Hear the full conversation
We had a lovely conversation with Graham an accessibility expert who gave us some wonderful insights on how to test our contrast levels, why accessibility matters and how to fix common mistakes. Let's see some of the main points covered in the conversation.
Accessibility is not only important for people with disabilities, we all see and experience the benefits.
There’s this enormous field of software development that people do not know much about. That is accessibility.
How can we make low-code non-code contributions more accessible?
From an accessibility point, structure your headings correctly, they shouldn’t be nested on each other. There should always be one Heading 1 per page. Do not use them because they’re pretty, use them for their intended purpose. This is important for people using screen readers.
Use labels on forms. Do not replace them with placeholders. This is an issue for people in general. For example, someone anxious might fill out the form but wants to double check the form and starts questioning which field is which, so they can only delete the information and see the placeholder text and see if they filled it out right. This is pretty inconvenient.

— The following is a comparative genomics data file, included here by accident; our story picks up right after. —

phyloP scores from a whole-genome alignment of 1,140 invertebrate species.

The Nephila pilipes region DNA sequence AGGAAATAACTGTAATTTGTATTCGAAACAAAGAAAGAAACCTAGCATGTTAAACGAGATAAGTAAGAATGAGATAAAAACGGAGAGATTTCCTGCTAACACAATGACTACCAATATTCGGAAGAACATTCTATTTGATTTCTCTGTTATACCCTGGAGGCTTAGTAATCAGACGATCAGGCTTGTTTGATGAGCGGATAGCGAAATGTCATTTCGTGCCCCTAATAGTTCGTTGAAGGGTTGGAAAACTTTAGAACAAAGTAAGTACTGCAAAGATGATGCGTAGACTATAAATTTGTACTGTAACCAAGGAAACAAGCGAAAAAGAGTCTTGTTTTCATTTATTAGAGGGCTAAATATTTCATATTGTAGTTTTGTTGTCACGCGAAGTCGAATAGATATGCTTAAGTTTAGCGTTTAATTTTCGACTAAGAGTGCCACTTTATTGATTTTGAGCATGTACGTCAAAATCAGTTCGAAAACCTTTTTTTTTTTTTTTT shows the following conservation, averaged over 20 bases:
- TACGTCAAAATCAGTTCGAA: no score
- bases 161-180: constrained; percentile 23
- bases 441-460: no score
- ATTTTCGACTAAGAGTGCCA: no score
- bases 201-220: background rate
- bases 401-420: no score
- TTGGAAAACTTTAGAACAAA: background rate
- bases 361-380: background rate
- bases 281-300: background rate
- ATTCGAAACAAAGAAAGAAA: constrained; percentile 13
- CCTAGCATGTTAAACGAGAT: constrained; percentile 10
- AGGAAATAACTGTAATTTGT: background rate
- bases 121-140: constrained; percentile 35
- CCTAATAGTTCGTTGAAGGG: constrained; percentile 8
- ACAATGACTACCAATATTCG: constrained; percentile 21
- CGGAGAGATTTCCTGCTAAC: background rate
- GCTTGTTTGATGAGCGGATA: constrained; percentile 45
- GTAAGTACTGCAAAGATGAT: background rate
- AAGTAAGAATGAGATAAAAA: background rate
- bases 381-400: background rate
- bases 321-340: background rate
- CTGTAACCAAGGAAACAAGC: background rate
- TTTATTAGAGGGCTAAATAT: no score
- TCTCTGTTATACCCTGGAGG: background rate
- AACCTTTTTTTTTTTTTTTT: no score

The second point is alt text on images. Try describing the picture as if you were talking to someone on the phone. And last thing, if there are pictures of code snippets you should fix that and turn it into actual code snippets, for both accessibility and speed for people to copy your code. Ex.
Some code you can copy
Why is accessibility important?
- Accessibility not only improves your code or life, but improves other people’s as well.
- 97.4% of websites overall have accessibility errors bad enough to stop someone with a disability from using that website.
- 1 in 10 people have a disability and 1 in every 10 people have a disability that affects how they interact with web pages.
But we can approach this from two angles. How does this affect me as a developer?
Well, it makes you use best practices, makes you use semantic HTML, it will save you time, ex: with the button tag. And makes your code easier to read and understand for future checks and reviews.
The other perspective is the business one. There’s a billion people in the world who care about accessibility because they have family or they themselves are disabled, so when you cater to those audiences, you can outperform your competition and have a bigger market.
Another reason why you should care is that the things you do for those with disabilities can help those without disabilities.
Tips to make your projects more accessible
You need to know how to identify problems. There are tools that help with this issue, like Accessibility Insights. It’ll pick up color contrast issues, if you used the wrong HTML element, the focus order on the page, among some other useful features.
Read about accessibility, learn about semantic HTML and best practices. Consume content that can help you improve the structure of your code and make sure to run it through accessibility checkers or make sure to apply Accessibility Guidelines specifications.